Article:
Hallucinations - Oliver Sacks

Hallucinations

By Oliver Sacks

  • Release Date: 2012-11-06
  • Genre: Life Sciences
Score: 3.5
3.5
From 141 Ratings

Description

Have you ever seen something that wasn’t really there? Heard someone call your name in an empty house? Sensed someone following you and turned around to find nothing?

Hallucinations don’t belong wholly to the insane. Much more commonly, they are linked to sensory deprivation, intoxication, illness, or injury. People with migraines may see shimmering arcs of light or tiny, Lilliputian figures of animals and people. People with failing eyesight, paradoxically, may become immersed in a hallucinatory visual world. Hallucinations can be brought on by a simple fever or even the act of waking or falling asleep, when people have visions ranging from luminous blobs of color to beautifully detailed faces or terrifying ogres. Those who are bereaved may receive comforting “visits” from the departed. In some conditions, hallucinations can lead to religious epiphanies or even the feeling of leaving one’s own body.

Humans have always sought such life-changing visions, and for thousands of years have used hallucinogenic compounds to achieve them. As a young doctor in California in the 1960s, Oliver Sacks had both a personal and a professional interest in psychedelics. These, along with his early migraine experiences, launched a lifelong investigation into the varieties of hallucinatory experience.

Here, with his usual elegance, curiosity, and compassion, Dr. Sacks weaves together stories of his patients and of his own mind-altering experiences to illuminate what hallucinations tell us about the organization and structure of our brains, how they have influenced every culture’s folklore and art, and why the potential for hallucination is present in us all, a vital part of the human condition. 

Reviews

  • Entertaining, well-written and thought provoking

    5
    By Ricardo Colunga
    I can't praise this book enough. I really enjoyed it.
  • Book has multiple page editing and formatting issues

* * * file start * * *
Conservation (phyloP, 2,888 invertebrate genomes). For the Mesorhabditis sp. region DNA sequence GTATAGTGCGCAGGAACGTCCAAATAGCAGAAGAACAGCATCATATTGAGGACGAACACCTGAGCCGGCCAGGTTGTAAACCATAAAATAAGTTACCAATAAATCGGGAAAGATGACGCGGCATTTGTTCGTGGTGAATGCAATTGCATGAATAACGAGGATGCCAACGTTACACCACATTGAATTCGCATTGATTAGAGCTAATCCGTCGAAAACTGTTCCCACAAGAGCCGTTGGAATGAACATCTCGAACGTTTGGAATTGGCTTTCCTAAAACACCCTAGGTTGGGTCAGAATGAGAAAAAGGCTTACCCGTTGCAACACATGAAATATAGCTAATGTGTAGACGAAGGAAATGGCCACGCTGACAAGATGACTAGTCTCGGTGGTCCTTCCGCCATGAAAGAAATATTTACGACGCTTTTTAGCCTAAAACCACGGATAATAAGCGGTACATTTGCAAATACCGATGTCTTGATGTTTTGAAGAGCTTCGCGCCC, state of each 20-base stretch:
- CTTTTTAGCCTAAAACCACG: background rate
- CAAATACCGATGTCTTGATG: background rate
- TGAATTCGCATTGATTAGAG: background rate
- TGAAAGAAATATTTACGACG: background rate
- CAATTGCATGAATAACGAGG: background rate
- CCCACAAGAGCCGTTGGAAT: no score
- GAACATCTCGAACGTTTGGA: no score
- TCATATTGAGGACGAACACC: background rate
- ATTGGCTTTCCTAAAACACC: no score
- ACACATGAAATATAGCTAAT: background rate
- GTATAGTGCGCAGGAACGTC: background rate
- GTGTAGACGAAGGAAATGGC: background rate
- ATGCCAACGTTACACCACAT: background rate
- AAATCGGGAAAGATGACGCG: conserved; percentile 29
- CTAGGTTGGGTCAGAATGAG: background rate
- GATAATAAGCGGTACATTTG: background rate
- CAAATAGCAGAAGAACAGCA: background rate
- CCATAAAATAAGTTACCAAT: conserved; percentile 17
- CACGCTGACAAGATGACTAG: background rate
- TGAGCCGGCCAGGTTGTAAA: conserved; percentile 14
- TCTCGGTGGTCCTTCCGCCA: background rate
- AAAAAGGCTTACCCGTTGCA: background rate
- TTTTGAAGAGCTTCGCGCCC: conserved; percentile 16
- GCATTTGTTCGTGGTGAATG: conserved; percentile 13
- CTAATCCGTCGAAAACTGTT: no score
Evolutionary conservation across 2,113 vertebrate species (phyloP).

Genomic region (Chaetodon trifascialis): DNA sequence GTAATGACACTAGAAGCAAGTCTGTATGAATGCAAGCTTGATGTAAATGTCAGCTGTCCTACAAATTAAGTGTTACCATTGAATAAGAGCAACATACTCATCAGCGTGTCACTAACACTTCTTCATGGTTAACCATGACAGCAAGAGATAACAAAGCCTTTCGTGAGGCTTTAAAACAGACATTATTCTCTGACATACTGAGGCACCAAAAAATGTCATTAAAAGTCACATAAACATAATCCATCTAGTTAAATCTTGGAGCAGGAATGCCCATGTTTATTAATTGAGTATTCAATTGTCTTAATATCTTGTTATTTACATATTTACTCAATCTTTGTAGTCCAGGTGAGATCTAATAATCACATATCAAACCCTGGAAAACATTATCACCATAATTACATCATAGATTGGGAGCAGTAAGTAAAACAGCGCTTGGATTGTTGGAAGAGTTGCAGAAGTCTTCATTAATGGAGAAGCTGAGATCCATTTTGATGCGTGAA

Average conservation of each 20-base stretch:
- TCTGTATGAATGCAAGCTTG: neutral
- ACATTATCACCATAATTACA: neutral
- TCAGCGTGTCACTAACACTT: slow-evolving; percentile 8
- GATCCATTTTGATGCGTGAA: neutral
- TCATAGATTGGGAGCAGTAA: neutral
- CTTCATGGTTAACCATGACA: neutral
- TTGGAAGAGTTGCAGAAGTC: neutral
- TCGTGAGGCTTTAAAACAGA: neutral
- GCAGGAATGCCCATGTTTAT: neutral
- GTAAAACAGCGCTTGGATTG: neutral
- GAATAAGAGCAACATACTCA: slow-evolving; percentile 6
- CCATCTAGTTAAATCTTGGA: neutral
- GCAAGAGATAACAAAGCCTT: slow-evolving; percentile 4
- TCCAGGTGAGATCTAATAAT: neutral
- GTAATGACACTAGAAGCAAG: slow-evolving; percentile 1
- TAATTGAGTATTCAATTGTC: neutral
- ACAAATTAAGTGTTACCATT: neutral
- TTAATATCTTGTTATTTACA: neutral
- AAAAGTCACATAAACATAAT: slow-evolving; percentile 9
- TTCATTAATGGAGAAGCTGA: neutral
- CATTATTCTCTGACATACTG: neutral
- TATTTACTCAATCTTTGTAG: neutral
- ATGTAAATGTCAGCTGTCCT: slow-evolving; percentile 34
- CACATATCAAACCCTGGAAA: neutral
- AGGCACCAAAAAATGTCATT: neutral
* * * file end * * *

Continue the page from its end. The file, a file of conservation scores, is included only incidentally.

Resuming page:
1
    By Suzy Q Songs
    I was really looking forward to reading this book as I am a big fan of Oliver Sachs. However, the digital formatting is horrible!! I'm missing chapter 1 in its entirety and multiple chapters are truncated followed by error messages on the pages. Capital letters do not align properly with the page and words float on top of one another. I am left wondering which half of the book I actually purchased and what half I am missing! I would NOT recommend buying this book as a download until the EDITOR devotes a little time to formatting the book appropriately for digital download. I am only giving this edition two thumbs down because of the Editor and Company's sloppiness. Oliver Sachs deserves better!
  • Fantastic writer

    5
    By Fpiano
    As usual, Sacks examples are extremely entertaining and, well, believable! Big gripe though--my copy was filled with mid-sentence, abrupt chapter endings and tiny bottom parts of words at page top and "phantom" tops of words on page bottoms. I am NOT hallucinating!
  • Great non-technical tour into hallucinations

    5
    By hgorni
    As usual, Dr. Sacks delivers with a book full of intriguing accounts that describe different mechanisms of the human mind. It's an awesome book that´s both not too technical so that the layman who is interested in neuroscience can enjoy the read and for those more keen to deepen their knowledge through academic research - since this book gives a great amount of starting points. For those who, like myself, have read a few books by Dr. Sacks before will see a good deal of repetition as he reutilizes cases he already told in previously published books, but the fun is not taken away just because of that. One thing though that could be better worked by his editor is the order in which the cases are presented. It looks backwards to me. The book begins with the most intriguing and fantastic stories, then gradually fades off in direction of more simple and less interesting cases. Great reading nonetheless.
  • Interesting Read

    3
    By RamseyCascade
    I found it interesting, and a little disturbing, how many different ways people can hallucinate without being mentally ill. The author is a little heavy on the jargon. I used the dictionary a lot while reading this book.
  • Readaholic

    5
    By Rockinghorseln
    Fantastic read! Love love love this book!